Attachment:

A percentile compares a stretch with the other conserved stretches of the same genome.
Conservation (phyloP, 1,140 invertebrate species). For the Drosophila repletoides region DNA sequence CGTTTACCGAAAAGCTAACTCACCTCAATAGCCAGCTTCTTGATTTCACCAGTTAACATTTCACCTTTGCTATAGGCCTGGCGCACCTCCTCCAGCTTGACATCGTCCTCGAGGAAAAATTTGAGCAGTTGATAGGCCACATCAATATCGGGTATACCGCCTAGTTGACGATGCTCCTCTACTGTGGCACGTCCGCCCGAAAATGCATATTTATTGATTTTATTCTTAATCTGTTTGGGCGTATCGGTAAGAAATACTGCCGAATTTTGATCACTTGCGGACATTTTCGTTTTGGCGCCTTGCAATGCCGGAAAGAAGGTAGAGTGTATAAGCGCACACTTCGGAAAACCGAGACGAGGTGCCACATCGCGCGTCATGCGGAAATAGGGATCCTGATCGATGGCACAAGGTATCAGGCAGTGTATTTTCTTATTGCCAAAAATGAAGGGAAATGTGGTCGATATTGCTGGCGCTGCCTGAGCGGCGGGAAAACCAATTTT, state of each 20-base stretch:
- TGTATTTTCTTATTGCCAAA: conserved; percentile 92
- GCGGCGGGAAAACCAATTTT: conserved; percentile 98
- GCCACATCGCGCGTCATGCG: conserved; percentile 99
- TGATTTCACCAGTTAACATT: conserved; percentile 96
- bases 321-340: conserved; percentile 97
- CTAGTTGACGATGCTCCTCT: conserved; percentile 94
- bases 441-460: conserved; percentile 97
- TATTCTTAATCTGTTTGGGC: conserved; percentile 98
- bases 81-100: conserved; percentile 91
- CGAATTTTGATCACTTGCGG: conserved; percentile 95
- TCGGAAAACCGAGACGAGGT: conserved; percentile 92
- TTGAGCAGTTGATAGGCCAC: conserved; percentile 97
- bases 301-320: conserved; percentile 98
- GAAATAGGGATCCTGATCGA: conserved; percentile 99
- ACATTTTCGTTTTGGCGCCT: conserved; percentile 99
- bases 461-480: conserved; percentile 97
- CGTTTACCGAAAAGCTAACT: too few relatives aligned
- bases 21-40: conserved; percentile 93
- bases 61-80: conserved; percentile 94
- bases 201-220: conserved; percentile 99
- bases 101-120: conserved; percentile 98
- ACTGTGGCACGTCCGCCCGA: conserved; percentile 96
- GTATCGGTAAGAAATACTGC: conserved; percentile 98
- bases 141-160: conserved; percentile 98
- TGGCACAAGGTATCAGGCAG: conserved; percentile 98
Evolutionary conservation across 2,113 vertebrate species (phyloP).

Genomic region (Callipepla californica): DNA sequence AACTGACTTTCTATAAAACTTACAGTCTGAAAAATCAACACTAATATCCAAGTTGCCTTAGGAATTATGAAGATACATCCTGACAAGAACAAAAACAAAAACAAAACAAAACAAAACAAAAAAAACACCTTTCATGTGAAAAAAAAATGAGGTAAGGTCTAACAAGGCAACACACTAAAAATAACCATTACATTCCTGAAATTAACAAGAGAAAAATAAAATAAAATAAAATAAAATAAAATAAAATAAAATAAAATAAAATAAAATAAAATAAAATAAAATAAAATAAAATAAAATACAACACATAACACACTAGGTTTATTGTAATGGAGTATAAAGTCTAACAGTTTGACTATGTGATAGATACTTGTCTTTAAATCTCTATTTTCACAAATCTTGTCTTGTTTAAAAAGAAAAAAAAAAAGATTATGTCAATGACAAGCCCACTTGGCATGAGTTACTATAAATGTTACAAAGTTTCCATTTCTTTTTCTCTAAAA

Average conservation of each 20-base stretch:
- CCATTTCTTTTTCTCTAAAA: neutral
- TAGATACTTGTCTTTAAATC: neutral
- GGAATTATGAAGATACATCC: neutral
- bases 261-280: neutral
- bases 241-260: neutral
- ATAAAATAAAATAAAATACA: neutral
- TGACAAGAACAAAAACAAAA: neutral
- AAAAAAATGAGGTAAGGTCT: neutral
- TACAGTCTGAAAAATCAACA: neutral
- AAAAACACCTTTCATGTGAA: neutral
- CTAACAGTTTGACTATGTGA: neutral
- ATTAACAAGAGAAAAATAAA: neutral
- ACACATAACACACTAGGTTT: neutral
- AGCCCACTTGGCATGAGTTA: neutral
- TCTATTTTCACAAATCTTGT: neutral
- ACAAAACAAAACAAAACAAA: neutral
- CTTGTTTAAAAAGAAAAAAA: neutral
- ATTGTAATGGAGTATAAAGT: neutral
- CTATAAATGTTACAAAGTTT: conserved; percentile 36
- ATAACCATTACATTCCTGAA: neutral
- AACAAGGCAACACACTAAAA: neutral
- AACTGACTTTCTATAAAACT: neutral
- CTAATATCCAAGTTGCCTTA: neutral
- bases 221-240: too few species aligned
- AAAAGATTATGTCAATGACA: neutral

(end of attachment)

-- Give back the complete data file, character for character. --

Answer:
A percentile compares a stretch with the other conserved stretches of the same genome.
Conservation (phyloP, 1,140 invertebrate species). For the Drosophila repletoides region DNA sequence CGTTTACCGAAAAGCTAACTCACCTCAATAGCCAGCTTCTTGATTTCACCAGTTAACATTTCACCTTTGCTATAGGCCTGGCGCACCTCCTCCAGCTTGACATCGTCCTCGAGGAAAAATTTGAGCAGTTGATAGGCCACATCAATATCGGGTATACCGCCTAGTTGACGATGCTCCTCTACTGTGGCACGTCCGCCCGAAAATGCATATTTATTGATTTTATTCTTAATCTGTTTGGGCGTATCGGTAAGAAATACTGCCGAATTTTGATCACTTGCGGACATTTTCGTTTTGGCGCCTTGCAATGCCGGAAAGAAGGTAGAGTGTATAAGCGCACACTTCGGAAAACCGAGACGAGGTGCCACATCGCGCGTCATGCGGAAATAGGGATCCTGATCGATGGCACAAGGTATCAGGCAGTGTATTTTCTTATTGCCAAAAATGAAGGGAAATGTGGTCGATATTGCTGGCGCTGCCTGAGCGGCGGGAAAACCAATTTT, state of each 20-base stretch:
- TGTATTTTCTTATTGCCAAA: conserved; percentile 92
- GCGGCGGGAAAACCAATTTT: conserved; percentile 98
- GCCACATCGCGCGTCATGCG: conserved; percentile 99
- TGATTTCACCAGTTAACATT: conserved; percentile 96
- bases 321-340: conserved; percentile 97
- CTAGTTGACGATGCTCCTCT: conserved; percentile 94
- bases 441-460: conserved; percentile 97
- TATTCTTAATCTGTTTGGGC: conserved; percentile 98
- bases 81-100: conserved; percentile 91
- CGAATTTTGATCACTTGCGG: conserved; percentile 95
- TCGGAAAACCGAGACGAGGT: conserved; percentile 92
- TTGAGCAGTTGATAGGCCAC: conserved; percentile 97
- bases 301-320: conserved; percentile 98
- GAAATAGGGATCCTGATCGA: conserved; percentile 99
- ACATTTTCGTTTTGGCGCCT: conserved; percentile 99
- bases 461-480: conserved; percentile 97
- CGTTTACCGAAAAGCTAACT: too few relatives aligned
- bases 21-40: conserved; percentile 93
- bases 61-80: conserved; percentile 94
- bases 201-220: conserved; percentile 99
- bases 101-120: conserved; percentile 98
- ACTGTGGCACGTCCGCCCGA: conserved; percentile 96
- GTATCGGTAAGAAATACTGC: conserved; percentile 98
- bases 141-160: conserved; percentile 98
- TGGCACAAGGTATCAGGCAG: conserved; percentile 98
Evolutionary conservation across 2,113 vertebrate species (phyloP).

Genomic region (Callipepla californica): DNA sequence AACTGACTTTCTATAAAACTTACAGTCTGAAAAATCAACACTAATATCCAAGTTGCCTTAGGAATTATGAAGATACATCCTGACAAGAACAAAAACAAAAACAAAACAAAACAAAACAAAAAAAACACCTTTCATGTGAAAAAAAAATGAGGTAAGGTCTAACAAGGCAACACACTAAAAATAACCATTACATTCCTGAAATTAACAAGAGAAAAATAAAATAAAATAAAATAAAATAAAATAAAATAAAATAAAATAAAATAAAATAAAATAAAATAAAATAAAATAAAATAAAATACAACACATAACACACTAGGTTTATTGTAATGGAGTATAAAGTCTAACAGTTTGACTATGTGATAGATACTTGTCTTTAAATCTCTATTTTCACAAATCTTGTCTTGTTTAAAAAGAAAAAAAAAAAGATTATGTCAATGACAAGCCCACTTGGCATGAGTTACTATAAATGTTACAAAGTTTCCATTTCTTTTTCTCTAAAA

Average conservation of each 20-base stretch:
- CCATTTCTTTTTCTCTAAAA: neutral
- TAGATACTTGTCTTTAAATC: neutral
- GGAATTATGAAGATACATCC: neutral
- bases 261-280: neutral
- bases 241-260: neutral
- ATAAAATAAAATAAAATACA: neutral
- TGACAAGAACAAAAACAAAA: neutral
- AAAAAAATGAGGTAAGGTCT: neutral
- TACAGTCTGAAAAATCAACA: neutral
- AAAAACACCTTTCATGTGAA: neutral
- CTAACAGTTTGACTATGTGA: neutral
- ATTAACAAGAGAAAAATAAA: neutral
- ACACATAACACACTAGGTTT: neutral
- AGCCCACTTGGCATGAGTTA: neutral
- TCTATTTTCACAAATCTTGT: neutral
- ACAAAACAAAACAAAACAAA: neutral
- CTTGTTTAAAAAGAAAAAAA: neutral
- ATTGTAATGGAGTATAAAGT: neutral
- CTATAAATGTTACAAAGTTT: conserved; percentile 36
- ATAACCATTACATTCCTGAA: neutral
- AACAAGGCAACACACTAAAA: neutral
- AACTGACTTTCTATAAAACT: neutral
- CTAATATCCAAGTTGCCTTA: neutral
- bases 221-240: too few species aligned
- AAAAGATTATGTCAATGACA: neutral